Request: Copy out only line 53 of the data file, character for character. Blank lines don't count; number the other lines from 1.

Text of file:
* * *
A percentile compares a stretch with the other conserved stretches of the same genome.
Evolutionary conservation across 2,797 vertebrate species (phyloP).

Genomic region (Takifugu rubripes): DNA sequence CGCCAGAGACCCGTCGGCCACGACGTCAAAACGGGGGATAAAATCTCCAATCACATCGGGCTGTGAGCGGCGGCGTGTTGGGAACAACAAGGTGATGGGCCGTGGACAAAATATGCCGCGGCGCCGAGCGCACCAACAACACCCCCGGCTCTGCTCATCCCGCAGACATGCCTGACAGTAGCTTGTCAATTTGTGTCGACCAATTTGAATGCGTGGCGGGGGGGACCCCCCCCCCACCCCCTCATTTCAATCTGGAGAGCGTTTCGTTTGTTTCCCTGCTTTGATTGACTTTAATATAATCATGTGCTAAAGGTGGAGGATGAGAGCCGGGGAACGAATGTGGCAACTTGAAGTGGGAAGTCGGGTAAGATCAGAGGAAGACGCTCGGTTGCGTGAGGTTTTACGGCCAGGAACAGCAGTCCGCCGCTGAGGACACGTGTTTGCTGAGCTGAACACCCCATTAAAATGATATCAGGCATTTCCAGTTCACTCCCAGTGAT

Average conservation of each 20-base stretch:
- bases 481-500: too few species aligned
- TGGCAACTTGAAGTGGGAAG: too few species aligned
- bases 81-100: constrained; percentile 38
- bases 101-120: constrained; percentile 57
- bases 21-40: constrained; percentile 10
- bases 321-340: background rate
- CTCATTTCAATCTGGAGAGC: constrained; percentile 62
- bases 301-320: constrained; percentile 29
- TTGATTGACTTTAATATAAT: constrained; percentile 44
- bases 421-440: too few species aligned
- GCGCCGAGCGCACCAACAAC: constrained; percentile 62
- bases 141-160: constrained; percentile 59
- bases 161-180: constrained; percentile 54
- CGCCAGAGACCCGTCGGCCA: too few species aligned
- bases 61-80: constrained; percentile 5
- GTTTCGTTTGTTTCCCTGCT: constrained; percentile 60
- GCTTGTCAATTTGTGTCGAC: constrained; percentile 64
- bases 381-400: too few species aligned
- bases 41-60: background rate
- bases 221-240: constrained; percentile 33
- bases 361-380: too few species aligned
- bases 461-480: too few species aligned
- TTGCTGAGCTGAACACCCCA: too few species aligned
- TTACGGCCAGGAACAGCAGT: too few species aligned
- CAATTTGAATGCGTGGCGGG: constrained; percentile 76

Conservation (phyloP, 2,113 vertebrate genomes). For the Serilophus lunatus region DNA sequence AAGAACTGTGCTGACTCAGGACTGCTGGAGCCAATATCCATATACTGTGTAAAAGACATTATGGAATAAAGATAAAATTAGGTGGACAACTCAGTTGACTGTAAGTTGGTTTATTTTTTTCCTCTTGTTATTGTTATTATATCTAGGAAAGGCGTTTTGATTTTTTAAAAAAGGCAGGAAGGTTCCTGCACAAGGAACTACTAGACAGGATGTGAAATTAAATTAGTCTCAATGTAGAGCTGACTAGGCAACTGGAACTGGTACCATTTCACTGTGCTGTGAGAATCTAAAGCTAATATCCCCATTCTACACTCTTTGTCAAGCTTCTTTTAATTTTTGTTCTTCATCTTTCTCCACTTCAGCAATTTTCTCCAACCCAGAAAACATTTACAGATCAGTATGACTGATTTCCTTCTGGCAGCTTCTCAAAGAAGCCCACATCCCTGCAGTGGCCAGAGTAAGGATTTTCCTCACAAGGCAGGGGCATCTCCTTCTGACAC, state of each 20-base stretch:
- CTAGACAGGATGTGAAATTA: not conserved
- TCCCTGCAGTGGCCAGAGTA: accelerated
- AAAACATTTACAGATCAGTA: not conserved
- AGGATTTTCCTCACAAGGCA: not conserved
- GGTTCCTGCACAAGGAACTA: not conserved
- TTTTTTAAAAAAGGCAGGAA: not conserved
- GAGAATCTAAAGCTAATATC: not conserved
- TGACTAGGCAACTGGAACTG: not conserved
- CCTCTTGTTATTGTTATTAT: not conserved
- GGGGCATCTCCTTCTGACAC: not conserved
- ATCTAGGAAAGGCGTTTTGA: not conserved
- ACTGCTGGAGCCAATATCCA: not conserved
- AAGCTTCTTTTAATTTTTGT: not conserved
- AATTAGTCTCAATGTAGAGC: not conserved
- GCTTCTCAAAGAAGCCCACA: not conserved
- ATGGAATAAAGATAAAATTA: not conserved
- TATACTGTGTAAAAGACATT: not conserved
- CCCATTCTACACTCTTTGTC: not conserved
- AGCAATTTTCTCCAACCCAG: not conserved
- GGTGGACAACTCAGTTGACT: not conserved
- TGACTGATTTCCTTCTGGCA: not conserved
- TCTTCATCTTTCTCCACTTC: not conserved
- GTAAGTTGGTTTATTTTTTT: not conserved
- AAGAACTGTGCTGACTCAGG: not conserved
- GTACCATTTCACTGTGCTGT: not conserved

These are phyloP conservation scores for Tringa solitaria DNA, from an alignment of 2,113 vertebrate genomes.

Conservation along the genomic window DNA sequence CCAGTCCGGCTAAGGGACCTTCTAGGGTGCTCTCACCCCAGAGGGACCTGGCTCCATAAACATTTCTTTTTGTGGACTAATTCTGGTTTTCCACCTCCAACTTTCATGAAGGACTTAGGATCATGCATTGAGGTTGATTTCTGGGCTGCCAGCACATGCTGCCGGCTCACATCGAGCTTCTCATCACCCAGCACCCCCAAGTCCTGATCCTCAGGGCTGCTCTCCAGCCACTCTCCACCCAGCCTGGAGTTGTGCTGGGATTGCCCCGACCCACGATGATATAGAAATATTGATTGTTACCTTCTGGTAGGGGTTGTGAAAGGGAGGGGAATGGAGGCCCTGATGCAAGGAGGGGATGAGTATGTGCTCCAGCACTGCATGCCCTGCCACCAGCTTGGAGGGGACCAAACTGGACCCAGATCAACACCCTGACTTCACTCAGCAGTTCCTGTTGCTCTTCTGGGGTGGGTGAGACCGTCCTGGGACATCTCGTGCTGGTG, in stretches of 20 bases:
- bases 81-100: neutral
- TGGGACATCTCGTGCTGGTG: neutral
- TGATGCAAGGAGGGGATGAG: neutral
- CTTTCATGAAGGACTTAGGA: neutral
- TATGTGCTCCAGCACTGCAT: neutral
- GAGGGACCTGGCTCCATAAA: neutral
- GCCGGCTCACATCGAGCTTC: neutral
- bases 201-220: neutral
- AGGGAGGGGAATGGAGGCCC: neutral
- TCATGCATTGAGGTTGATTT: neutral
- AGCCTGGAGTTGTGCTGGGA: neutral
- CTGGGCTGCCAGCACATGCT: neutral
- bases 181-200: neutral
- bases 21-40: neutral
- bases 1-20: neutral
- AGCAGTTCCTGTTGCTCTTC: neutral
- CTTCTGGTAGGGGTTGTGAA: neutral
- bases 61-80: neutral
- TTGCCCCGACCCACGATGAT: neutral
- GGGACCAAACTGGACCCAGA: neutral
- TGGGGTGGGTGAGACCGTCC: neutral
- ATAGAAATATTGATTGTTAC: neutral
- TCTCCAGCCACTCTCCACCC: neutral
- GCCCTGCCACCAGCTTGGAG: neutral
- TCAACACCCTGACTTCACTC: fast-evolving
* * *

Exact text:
- GTAAGTTGGTTTATTTTTTT: not conserved